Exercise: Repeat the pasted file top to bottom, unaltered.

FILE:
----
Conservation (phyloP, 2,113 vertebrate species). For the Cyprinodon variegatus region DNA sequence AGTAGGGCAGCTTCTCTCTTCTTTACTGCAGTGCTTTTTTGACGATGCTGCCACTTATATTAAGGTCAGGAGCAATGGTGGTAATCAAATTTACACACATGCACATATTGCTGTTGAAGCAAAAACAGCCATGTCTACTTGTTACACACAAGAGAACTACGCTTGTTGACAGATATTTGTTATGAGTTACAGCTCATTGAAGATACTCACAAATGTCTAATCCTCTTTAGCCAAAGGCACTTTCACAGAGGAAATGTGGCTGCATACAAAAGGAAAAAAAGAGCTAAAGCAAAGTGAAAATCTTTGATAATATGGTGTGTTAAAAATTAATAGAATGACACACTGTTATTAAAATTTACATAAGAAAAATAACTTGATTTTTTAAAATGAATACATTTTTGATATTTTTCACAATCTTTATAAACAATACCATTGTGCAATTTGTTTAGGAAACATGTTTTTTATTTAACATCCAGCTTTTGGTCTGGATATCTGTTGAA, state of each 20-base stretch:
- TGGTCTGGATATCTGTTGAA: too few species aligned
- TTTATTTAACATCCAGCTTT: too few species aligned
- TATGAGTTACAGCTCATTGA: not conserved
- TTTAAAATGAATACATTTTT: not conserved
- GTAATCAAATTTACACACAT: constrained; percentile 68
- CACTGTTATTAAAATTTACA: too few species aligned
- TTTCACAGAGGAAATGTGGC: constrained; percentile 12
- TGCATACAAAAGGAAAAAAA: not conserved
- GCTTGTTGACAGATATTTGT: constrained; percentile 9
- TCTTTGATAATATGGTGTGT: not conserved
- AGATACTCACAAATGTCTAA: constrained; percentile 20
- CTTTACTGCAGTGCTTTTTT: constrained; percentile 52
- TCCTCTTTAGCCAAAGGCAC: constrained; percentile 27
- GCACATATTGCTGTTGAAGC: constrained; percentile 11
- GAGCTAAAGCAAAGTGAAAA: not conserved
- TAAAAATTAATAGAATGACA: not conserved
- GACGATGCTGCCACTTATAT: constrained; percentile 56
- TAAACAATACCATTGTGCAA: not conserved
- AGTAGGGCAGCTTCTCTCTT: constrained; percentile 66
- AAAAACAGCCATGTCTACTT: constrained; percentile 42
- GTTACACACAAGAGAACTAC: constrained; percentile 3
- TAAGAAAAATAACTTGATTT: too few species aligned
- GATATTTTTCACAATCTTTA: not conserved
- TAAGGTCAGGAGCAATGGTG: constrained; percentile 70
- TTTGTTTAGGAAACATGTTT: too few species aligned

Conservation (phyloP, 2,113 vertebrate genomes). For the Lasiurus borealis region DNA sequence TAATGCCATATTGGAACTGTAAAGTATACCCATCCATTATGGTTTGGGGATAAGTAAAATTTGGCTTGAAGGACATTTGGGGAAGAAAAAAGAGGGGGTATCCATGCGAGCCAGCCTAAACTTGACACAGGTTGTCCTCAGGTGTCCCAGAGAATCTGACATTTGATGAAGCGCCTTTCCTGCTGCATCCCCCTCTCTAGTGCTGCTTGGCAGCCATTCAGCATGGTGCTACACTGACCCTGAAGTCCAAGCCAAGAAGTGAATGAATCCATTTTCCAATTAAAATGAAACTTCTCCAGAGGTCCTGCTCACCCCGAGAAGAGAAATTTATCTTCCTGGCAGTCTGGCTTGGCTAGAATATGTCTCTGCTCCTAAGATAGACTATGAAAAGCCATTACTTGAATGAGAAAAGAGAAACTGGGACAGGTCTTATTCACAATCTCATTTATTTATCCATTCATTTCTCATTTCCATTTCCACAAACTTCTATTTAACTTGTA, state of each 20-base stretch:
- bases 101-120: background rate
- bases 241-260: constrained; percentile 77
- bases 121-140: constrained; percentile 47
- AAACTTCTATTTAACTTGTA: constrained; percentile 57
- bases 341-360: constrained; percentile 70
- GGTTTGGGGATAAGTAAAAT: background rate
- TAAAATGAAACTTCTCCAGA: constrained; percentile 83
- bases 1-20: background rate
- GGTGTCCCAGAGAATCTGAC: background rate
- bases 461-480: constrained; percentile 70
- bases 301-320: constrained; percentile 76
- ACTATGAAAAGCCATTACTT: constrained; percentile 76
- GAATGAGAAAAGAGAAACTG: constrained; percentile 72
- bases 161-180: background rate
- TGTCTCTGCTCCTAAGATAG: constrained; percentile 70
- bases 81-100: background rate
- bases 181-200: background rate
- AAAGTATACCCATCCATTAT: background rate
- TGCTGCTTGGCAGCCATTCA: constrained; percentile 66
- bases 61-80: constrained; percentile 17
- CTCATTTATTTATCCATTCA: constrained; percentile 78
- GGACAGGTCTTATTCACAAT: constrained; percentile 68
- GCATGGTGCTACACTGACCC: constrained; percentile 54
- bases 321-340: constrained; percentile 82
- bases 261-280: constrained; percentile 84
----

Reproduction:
Conservation (phyloP, 2,113 vertebrate species). For the Cyprinodon variegatus region DNA sequence AGTAGGGCAGCTTCTCTCTTCTTTACTGCAGTGCTTTTTTGACGATGCTGCCACTTATATTAAGGTCAGGAGCAATGGTGGTAATCAAATTTACACACATGCACATATTGCTGTTGAAGCAAAAACAGCCATGTCTACTTGTTACACACAAGAGAACTACGCTTGTTGACAGATATTTGTTATGAGTTACAGCTCATTGAAGATACTCACAAATGTCTAATCCTCTTTAGCCAAAGGCACTTTCACAGAGGAAATGTGGCTGCATACAAAAGGAAAAAAAGAGCTAAAGCAAAGTGAAAATCTTTGATAATATGGTGTGTTAAAAATTAATAGAATGACACACTGTTATTAAAATTTACATAAGAAAAATAACTTGATTTTTTAAAATGAATACATTTTTGATATTTTTCACAATCTTTATAAACAATACCATTGTGCAATTTGTTTAGGAAACATGTTTTTTATTTAACATCCAGCTTTTGGTCTGGATATCTGTTGAA, state of each 20-base stretch:
- TGGTCTGGATATCTGTTGAA: too few species aligned
- TTTATTTAACATCCAGCTTT: too few species aligned
- TATGAGTTACAGCTCATTGA: not conserved
- TTTAAAATGAATACATTTTT: not conserved
- GTAATCAAATTTACACACAT: constrained; percentile 68
- CACTGTTATTAAAATTTACA: too few species aligned
- TTTCACAGAGGAAATGTGGC: constrained; percentile 12
- TGCATACAAAAGGAAAAAAA: not conserved
- GCTTGTTGACAGATATTTGT: constrained; percentile 9
- TCTTTGATAATATGGTGTGT: not conserved
- AGATACTCACAAATGTCTAA: constrained; percentile 20
- CTTTACTGCAGTGCTTTTTT: constrained; percentile 52
- TCCTCTTTAGCCAAAGGCAC: constrained; percentile 27
- GCACATATTGCTGTTGAAGC: constrained; percentile 11
- GAGCTAAAGCAAAGTGAAAA: not conserved
- TAAAAATTAATAGAATGACA: not conserved
- GACGATGCTGCCACTTATAT: constrained; percentile 56
- TAAACAATACCATTGTGCAA: not conserved
- AGTAGGGCAGCTTCTCTCTT: constrained; percentile 66
- AAAAACAGCCATGTCTACTT: constrained; percentile 42
- GTTACACACAAGAGAACTAC: constrained; percentile 3
- TAAGAAAAATAACTTGATTT: too few species aligned
- GATATTTTTCACAATCTTTA: not conserved
- TAAGGTCAGGAGCAATGGTG: constrained; percentile 70
- TTTGTTTAGGAAACATGTTT: too few species aligned

Conservation (phyloP, 2,113 vertebrate genomes). For the Lasiurus borealis region DNA sequence TAATGCCATATTGGAACTGTAAAGTATACCCATCCATTATGGTTTGGGGATAAGTAAAATTTGGCTTGAAGGACATTTGGGGAAGAAAAAAGAGGGGGTATCCATGCGAGCCAGCCTAAACTTGACACAGGTTGTCCTCAGGTGTCCCAGAGAATCTGACATTTGATGAAGCGCCTTTCCTGCTGCATCCCCCTCTCTAGTGCTGCTTGGCAGCCATTCAGCATGGTGCTACACTGACCCTGAAGTCCAAGCCAAGAAGTGAATGAATCCATTTTCCAATTAAAATGAAACTTCTCCAGAGGTCCTGCTCACCCCGAGAAGAGAAATTTATCTTCCTGGCAGTCTGGCTTGGCTAGAATATGTCTCTGCTCCTAAGATAGACTATGAAAAGCCATTACTTGAATGAGAAAAGAGAAACTGGGACAGGTCTTATTCACAATCTCATTTATTTATCCATTCATTTCTCATTTCCATTTCCACAAACTTCTATTTAACTTGTA, state of each 20-base stretch:
- bases 101-120: background rate
- bases 241-260: constrained; percentile 77
- bases 121-140: constrained; percentile 47
- AAACTTCTATTTAACTTGTA: constrained; percentile 57
- bases 341-360: constrained; percentile 70
- GGTTTGGGGATAAGTAAAAT: background rate
- TAAAATGAAACTTCTCCAGA: constrained; percentile 83
- bases 1-20: background rate
- GGTGTCCCAGAGAATCTGAC: background rate
- bases 461-480: constrained; percentile 70
- bases 301-320: constrained; percentile 76
- ACTATGAAAAGCCATTACTT: constrained; percentile 76
- GAATGAGAAAAGAGAAACTG: constrained; percentile 72
- bases 161-180: background rate
- TGTCTCTGCTCCTAAGATAG: constrained; percentile 70
- bases 81-100: background rate
- bases 181-200: background rate
- AAAGTATACCCATCCATTAT: background rate
- TGCTGCTTGGCAGCCATTCA: constrained; percentile 66
- bases 61-80: constrained; percentile 17
- CTCATTTATTTATCCATTCA: constrained; percentile 78
- GGACAGGTCTTATTCACAAT: constrained; percentile 68
- GCATGGTGCTACACTGACCC: constrained; percentile 54
- bases 321-340: constrained; percentile 82
- bases 261-280: constrained; percentile 84